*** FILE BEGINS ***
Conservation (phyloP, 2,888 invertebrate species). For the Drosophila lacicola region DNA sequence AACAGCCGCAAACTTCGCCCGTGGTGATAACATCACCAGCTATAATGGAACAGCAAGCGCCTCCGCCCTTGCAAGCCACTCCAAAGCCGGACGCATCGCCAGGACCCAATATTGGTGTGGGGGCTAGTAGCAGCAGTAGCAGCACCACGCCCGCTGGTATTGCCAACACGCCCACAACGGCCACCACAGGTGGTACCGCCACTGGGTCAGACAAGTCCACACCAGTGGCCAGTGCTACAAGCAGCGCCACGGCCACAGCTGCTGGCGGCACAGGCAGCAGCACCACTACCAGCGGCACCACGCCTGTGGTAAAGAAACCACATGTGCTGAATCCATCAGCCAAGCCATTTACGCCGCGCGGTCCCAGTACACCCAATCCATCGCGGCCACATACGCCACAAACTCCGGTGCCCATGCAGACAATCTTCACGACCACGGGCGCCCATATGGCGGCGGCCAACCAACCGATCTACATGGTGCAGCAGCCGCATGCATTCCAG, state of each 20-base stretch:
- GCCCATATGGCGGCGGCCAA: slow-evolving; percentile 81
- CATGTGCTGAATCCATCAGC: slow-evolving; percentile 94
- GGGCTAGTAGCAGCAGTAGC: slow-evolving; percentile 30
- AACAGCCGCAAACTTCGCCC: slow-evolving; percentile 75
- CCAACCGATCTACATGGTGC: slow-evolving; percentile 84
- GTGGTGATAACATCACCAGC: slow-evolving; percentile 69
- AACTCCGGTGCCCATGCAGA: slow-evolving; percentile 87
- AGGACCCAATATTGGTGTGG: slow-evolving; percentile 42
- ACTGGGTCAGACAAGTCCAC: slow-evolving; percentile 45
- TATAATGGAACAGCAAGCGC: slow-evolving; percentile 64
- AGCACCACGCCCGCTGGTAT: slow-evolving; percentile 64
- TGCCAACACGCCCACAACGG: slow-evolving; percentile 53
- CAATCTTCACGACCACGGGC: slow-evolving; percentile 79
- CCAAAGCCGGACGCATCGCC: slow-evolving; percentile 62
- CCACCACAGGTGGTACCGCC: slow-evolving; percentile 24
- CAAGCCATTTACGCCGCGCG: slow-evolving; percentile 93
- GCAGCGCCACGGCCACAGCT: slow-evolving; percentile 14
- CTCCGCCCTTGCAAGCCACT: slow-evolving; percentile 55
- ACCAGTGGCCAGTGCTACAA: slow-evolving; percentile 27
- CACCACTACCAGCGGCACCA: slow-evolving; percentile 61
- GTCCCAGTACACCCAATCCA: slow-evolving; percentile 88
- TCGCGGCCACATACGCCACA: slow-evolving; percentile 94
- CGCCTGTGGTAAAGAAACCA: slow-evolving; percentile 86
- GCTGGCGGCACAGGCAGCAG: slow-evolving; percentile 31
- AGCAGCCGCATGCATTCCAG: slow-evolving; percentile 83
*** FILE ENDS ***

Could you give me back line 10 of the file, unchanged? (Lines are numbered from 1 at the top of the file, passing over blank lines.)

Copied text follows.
- ACTGGGTCAGACAAGTCCAC: slow-evolving; percentile 45